The purpose of this study is to compare the effectiveness of the drugs nivolumab and ipilimumab given together with each drug given with a placebo in patients with previously untreated inoperable or metastatic melanoma. Ipilimumab is already approved for treating melanoma. Nivolumab (also called BMS-936558) is investigational. Prior research has shown that the combination of these two drugs can be very effective for shrinking melanoma tumors.
Nivolumab boosts the body’s immune system by targeting a protein on white blood cells called PD-1. PD-1 normally maintains the balance of the immune system by shutting it down at the right time. Some cancers take advantage of this shut-down mechanism by activating PD-1, enabling them to escape attack by the body’s white blood cells. Nivolumab binds to and inactivates PD-1, enhancing the body’s ability to detect and destroy cancer cells.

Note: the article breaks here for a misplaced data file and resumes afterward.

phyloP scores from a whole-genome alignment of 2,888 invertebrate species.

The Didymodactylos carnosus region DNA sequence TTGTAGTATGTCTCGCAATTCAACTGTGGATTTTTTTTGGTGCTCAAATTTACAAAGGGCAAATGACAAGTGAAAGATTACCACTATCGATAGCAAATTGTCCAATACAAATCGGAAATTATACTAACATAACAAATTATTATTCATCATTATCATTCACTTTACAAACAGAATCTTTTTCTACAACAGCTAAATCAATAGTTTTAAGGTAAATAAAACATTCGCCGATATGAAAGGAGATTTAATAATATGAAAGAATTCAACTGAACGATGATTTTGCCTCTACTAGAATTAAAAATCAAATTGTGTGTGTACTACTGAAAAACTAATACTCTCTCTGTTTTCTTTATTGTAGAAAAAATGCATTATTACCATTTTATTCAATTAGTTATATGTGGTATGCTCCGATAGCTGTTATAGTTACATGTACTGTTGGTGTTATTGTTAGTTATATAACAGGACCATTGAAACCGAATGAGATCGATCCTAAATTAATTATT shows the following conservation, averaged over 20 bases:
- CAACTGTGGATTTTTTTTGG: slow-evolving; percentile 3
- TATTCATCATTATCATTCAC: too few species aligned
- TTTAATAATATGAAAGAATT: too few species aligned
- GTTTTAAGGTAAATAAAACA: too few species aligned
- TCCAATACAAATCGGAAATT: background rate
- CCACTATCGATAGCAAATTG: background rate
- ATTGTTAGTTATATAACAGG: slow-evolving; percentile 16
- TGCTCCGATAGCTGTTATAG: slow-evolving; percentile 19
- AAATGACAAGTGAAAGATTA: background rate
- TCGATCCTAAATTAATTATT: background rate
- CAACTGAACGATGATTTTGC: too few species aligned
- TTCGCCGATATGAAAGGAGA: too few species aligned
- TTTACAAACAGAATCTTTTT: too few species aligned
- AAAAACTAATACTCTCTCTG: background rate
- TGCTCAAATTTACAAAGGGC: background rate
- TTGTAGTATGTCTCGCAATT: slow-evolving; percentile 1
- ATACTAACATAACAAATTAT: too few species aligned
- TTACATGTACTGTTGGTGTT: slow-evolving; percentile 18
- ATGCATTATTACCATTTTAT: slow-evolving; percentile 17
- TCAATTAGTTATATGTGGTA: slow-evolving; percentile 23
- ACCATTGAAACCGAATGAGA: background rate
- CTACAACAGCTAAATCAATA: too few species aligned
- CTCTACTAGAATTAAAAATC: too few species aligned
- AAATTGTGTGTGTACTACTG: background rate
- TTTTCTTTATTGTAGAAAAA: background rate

Ipilimumab is an antibody against CTLA-4, a molecule that controls a part of the immune system by shutting it down. Researchers believe that an antibody against CTLA-4 could stop it from turning off the immune system, and allow an immune response that may help the body to destroy cancer cells.
Patients in this study will be randomly assigned to receive one of three treatments: nivolumab and ipilimumab, nivolumab and a placebo, or ipilimumab plus a placebo. All treatments are given intravenously (by vein).